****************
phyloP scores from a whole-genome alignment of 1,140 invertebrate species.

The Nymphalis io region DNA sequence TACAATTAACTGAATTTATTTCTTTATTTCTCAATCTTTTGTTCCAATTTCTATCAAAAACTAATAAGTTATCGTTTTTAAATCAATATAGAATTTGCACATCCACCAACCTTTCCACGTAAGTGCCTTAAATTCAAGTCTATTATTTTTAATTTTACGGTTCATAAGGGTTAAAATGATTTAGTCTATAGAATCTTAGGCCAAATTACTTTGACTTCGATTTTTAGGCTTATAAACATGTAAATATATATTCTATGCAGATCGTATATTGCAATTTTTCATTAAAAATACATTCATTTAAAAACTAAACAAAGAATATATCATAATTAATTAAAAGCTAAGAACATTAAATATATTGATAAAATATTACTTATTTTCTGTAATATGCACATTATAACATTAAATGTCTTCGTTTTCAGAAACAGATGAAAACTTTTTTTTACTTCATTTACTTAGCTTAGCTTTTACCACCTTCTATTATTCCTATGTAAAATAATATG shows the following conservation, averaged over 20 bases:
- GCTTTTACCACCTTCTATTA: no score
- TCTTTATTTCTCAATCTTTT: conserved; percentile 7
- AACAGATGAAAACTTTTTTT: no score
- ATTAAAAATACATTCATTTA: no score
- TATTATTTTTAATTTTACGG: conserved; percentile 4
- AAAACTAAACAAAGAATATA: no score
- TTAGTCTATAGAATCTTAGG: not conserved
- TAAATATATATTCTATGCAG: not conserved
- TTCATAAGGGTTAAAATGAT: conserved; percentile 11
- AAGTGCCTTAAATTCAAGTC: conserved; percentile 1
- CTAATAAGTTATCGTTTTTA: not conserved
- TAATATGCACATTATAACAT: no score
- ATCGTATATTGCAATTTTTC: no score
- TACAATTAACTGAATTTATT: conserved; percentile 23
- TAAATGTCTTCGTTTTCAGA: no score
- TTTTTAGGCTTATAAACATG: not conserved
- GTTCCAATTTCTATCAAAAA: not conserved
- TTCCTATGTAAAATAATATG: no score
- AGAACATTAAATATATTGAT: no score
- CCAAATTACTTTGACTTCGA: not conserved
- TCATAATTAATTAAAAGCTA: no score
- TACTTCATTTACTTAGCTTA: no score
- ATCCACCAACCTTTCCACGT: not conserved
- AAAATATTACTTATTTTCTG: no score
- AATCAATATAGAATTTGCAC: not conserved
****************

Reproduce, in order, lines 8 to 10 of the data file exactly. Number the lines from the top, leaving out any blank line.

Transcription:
- AAAACTAAACAAAGAATATA: no score
- TTAGTCTATAGAATCTTAGG: not conserved
- TAAATATATATTCTATGCAG: not conserved